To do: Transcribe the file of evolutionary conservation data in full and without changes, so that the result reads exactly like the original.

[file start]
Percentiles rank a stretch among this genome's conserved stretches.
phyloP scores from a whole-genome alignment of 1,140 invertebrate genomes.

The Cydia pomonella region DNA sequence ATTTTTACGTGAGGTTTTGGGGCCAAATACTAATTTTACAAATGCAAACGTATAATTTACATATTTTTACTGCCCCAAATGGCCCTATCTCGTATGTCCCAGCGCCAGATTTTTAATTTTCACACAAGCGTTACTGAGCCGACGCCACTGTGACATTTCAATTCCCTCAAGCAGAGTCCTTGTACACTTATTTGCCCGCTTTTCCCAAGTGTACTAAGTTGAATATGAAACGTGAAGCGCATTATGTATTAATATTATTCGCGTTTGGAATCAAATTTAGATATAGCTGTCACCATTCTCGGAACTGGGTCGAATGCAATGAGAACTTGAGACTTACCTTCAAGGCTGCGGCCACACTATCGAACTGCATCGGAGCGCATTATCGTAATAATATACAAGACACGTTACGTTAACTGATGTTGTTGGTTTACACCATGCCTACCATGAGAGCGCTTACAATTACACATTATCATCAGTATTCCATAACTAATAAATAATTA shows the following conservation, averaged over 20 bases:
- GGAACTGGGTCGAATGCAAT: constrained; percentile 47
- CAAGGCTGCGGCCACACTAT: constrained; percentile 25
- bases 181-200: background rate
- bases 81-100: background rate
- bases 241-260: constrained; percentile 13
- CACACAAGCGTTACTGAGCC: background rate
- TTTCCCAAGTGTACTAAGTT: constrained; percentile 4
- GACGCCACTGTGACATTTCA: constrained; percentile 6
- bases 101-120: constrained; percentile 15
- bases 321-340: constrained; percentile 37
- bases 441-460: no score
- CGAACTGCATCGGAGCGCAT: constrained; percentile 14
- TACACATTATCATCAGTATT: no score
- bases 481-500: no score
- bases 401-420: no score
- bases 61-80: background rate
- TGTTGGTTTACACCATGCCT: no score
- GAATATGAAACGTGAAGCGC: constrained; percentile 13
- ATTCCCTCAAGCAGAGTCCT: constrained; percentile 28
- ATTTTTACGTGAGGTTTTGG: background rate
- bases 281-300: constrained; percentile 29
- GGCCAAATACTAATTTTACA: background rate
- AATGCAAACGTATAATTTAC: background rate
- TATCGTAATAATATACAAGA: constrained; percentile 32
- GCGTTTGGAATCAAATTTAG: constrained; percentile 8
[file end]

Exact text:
Percentiles rank a stretch among this genome's conserved stretches.
phyloP scores from a whole-genome alignment of 1,140 invertebrate genomes.

The Cydia pomonella region DNA sequence ATTTTTACGTGAGGTTTTGGGGCCAAATACTAATTTTACAAATGCAAACGTATAATTTACATATTTTTACTGCCCCAAATGGCCCTATCTCGTATGTCCCAGCGCCAGATTTTTAATTTTCACACAAGCGTTACTGAGCCGACGCCACTGTGACATTTCAATTCCCTCAAGCAGAGTCCTTGTACACTTATTTGCCCGCTTTTCCCAAGTGTACTAAGTTGAATATGAAACGTGAAGCGCATTATGTATTAATATTATTCGCGTTTGGAATCAAATTTAGATATAGCTGTCACCATTCTCGGAACTGGGTCGAATGCAATGAGAACTTGAGACTTACCTTCAAGGCTGCGGCCACACTATCGAACTGCATCGGAGCGCATTATCGTAATAATATACAAGACACGTTACGTTAACTGATGTTGTTGGTTTACACCATGCCTACCATGAGAGCGCTTACAATTACACATTATCATCAGTATTCCATAACTAATAAATAATTA shows the following conservation, averaged over 20 bases:
- GGAACTGGGTCGAATGCAAT: constrained; percentile 47
- CAAGGCTGCGGCCACACTAT: constrained; percentile 25
- bases 181-200: background rate
- bases 81-100: background rate
- bases 241-260: constrained; percentile 13
- CACACAAGCGTTACTGAGCC: background rate
- TTTCCCAAGTGTACTAAGTT: constrained; percentile 4
- GACGCCACTGTGACATTTCA: constrained; percentile 6
- bases 101-120: constrained; percentile 15
- bases 321-340: constrained; percentile 37
- bases 441-460: no score
- CGAACTGCATCGGAGCGCAT: constrained; percentile 14
- TACACATTATCATCAGTATT: no score
- bases 481-500: no score
- bases 401-420: no score
- bases 61-80: background rate
- TGTTGGTTTACACCATGCCT: no score
- GAATATGAAACGTGAAGCGC: constrained; percentile 13
- ATTCCCTCAAGCAGAGTCCT: constrained; percentile 28
- ATTTTTACGTGAGGTTTTGG: background rate
- bases 281-300: constrained; percentile 29
- GGCCAAATACTAATTTTACA: background rate
- AATGCAAACGTATAATTTAC: background rate
- TATCGTAATAATATACAAGA: constrained; percentile 32
- GCGTTTGGAATCAAATTTAG: constrained; percentile 8